6. Ecological Significance of Integrated Fish Farming

Sustainable aquaculture depends upon eco-friendly culture system for its survival. One of the interesting features of IA is that it leads us to view systems under integration as synergistic components. IA are comprised of different ecosystems that can be described, modeled, analyzed and compared; they are guided by principles, and the parts that make them up and the way these parts are related [5] .

In any integrated system, the interrelationships are many; crop byproducts are fed to animals, while fish and animal manures are returned to the crops and fish in the ponds. The fish may feed on insects and weeds in the rice field planted around the pond, and when the pond water is used to irrigate the crop, this in turn will increase the available nutrients to the crop. The ecological efficiency of an integrated fish farm is very paramount to the success of the entire farming enterprise. The synergistic and mutually beneficial approach of IA is what makes it different from several other systems of agriculture production.

7. Importance of Nutrient Cycling in IA

Nutrient recycling in IA provides the opportunity of managing organic waste to an extent that close to zero tolerance is given to waste discharge to the environment; also, the concept of turning waste to resources will bring about increase productivity and provide huge economic benefits. This is important to sustainable aquaculture, and reduces expenses on feed and fertilizer to a large extent. Outside the possibility of sustainable aquaculture production, environmental sustainability is also one of the importances of IA. It is however important to be able to determine and quantify nutrient flow in such a way that will strike balance between demand and supply of bio-resources in and out of a system. For effective cycling of nutrients in IA, a balance of bio-resources must be established within each system, strict ecosystem monitoring and management must be ensured, taking into cognizance the type and level of integration involved.

In time immemorial, poultry droppings have been used as fertilizer in fish pond to encourage the growth of phytoplankton and zooplanktons, and also to supply undigested feed in the dropping for consumption of fish, this poultry dropping also act as organic fertilizer to planted crop when applied directly. Recently, nutrient rich pond water has also been used for irrigation of crops most especially vegetables and rice.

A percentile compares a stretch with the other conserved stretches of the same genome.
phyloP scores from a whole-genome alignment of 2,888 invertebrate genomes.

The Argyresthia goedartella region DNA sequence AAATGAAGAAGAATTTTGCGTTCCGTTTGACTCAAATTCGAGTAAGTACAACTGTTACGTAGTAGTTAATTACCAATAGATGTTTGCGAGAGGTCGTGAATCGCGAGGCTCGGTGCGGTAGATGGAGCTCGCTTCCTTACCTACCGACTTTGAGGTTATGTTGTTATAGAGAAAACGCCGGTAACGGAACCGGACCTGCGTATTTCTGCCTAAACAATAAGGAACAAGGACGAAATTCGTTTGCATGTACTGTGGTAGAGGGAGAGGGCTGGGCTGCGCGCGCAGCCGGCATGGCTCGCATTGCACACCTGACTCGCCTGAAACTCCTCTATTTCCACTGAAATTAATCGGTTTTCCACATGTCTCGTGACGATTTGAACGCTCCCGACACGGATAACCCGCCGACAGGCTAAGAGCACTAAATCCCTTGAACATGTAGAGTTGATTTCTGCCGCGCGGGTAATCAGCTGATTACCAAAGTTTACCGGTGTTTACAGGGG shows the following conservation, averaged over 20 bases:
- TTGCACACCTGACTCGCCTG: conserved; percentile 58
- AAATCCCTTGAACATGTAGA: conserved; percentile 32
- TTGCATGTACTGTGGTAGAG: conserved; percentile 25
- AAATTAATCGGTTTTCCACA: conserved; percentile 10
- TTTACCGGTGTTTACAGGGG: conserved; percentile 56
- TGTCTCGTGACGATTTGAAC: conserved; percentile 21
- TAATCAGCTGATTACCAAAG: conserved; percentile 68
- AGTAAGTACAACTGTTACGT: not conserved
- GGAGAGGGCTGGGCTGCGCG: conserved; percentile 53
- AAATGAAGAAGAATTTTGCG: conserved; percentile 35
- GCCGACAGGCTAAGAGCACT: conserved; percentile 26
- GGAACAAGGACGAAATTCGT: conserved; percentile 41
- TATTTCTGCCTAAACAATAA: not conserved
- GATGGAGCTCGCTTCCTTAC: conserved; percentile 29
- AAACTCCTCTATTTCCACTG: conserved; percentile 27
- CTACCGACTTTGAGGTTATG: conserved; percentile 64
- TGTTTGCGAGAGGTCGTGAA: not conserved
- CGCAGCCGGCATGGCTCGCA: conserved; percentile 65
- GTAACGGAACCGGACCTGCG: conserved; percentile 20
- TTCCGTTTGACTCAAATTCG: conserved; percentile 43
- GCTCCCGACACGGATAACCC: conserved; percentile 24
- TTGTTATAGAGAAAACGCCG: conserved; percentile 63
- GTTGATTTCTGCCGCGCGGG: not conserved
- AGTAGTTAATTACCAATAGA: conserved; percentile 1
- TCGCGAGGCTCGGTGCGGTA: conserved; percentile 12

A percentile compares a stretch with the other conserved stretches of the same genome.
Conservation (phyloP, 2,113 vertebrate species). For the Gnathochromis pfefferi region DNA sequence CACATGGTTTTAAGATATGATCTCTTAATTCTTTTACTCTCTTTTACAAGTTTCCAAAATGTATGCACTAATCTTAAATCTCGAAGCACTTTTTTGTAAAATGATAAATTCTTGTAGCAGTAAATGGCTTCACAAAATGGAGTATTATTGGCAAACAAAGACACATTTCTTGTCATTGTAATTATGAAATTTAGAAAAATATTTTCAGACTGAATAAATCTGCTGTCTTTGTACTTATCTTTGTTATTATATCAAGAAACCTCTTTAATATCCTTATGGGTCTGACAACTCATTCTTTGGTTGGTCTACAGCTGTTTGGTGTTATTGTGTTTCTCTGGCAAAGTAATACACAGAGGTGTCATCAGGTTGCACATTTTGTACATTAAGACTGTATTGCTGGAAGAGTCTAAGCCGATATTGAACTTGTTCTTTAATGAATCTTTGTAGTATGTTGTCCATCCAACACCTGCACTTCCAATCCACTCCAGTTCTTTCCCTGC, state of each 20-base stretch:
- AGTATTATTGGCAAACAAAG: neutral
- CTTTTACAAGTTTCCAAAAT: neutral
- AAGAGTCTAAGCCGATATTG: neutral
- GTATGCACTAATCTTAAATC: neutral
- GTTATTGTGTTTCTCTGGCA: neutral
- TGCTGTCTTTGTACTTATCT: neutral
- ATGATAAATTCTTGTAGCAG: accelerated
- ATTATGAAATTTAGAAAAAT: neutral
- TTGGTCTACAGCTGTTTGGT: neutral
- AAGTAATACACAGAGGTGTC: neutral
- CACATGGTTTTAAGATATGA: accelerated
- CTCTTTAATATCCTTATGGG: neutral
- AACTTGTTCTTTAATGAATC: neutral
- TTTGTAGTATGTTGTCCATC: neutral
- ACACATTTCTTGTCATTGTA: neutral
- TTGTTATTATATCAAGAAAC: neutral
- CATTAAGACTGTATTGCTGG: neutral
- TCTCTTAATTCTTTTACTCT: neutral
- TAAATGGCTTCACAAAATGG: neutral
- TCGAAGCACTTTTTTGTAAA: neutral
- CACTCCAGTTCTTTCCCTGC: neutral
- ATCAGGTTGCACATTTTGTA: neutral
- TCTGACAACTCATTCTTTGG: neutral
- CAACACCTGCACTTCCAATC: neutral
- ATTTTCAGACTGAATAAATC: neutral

8. Ecological Sustainability of Integrated Aquaculture

All modern, large scale food systems have discernible environmental and social impacts. Even the sustainability of modern, large scale, organic agriculture has been questioned. The sustainability of ecological parameters in any agro-ecosystem is very important in determining the success of the farming venture. The Broundtland Commission [6] defined sustainable development as the ability to meet the needs of the present without compromising the ability of the future generation to meet their own needs. Some forms of integrated aquaculture development have caused severe social and environmental impacts [7] . The degraded state of most aquatic ecosystems combined with public concerns about adding “new” sources of aquatic pollution to the already overburdened ecosystems will require aquaculture to develop new ecosystem approach and sustainable operating procedures [8] . Poorly managed integrated systems usually have high nutrient loading leading to deleterious effect of cyanobacterial bloom [9] , reverse is the case if the system is well managed. In a well-managed system, there is relatively low to zero output of waste. However, ecologically sustainable aquaculture is the development of aquatic farming systems that preserve and enhance the forms and functions of the natural and social environments in which they are situated. It involves realistic ecological approaches that will develop aquaculture production techniques for various integration systems, by using local resources, effective recycling of wastes and materials that can degrade natural ecosystems and proper planning for job creation and marketing strategies that will be widely accepted as meeting both economic and ecological considerations [10] .

9. Comparison of Productivity on Integrated Aquaculture and Conventional System

The productivity of integrated aquaculture as compared with conventional system of production of agricultural produce has been compared by [11] as presented in Table 2. The advantage of integrated aquaculture is revealed in the research which showed increased productivity.

10. Constraint of Integrated Fish Farming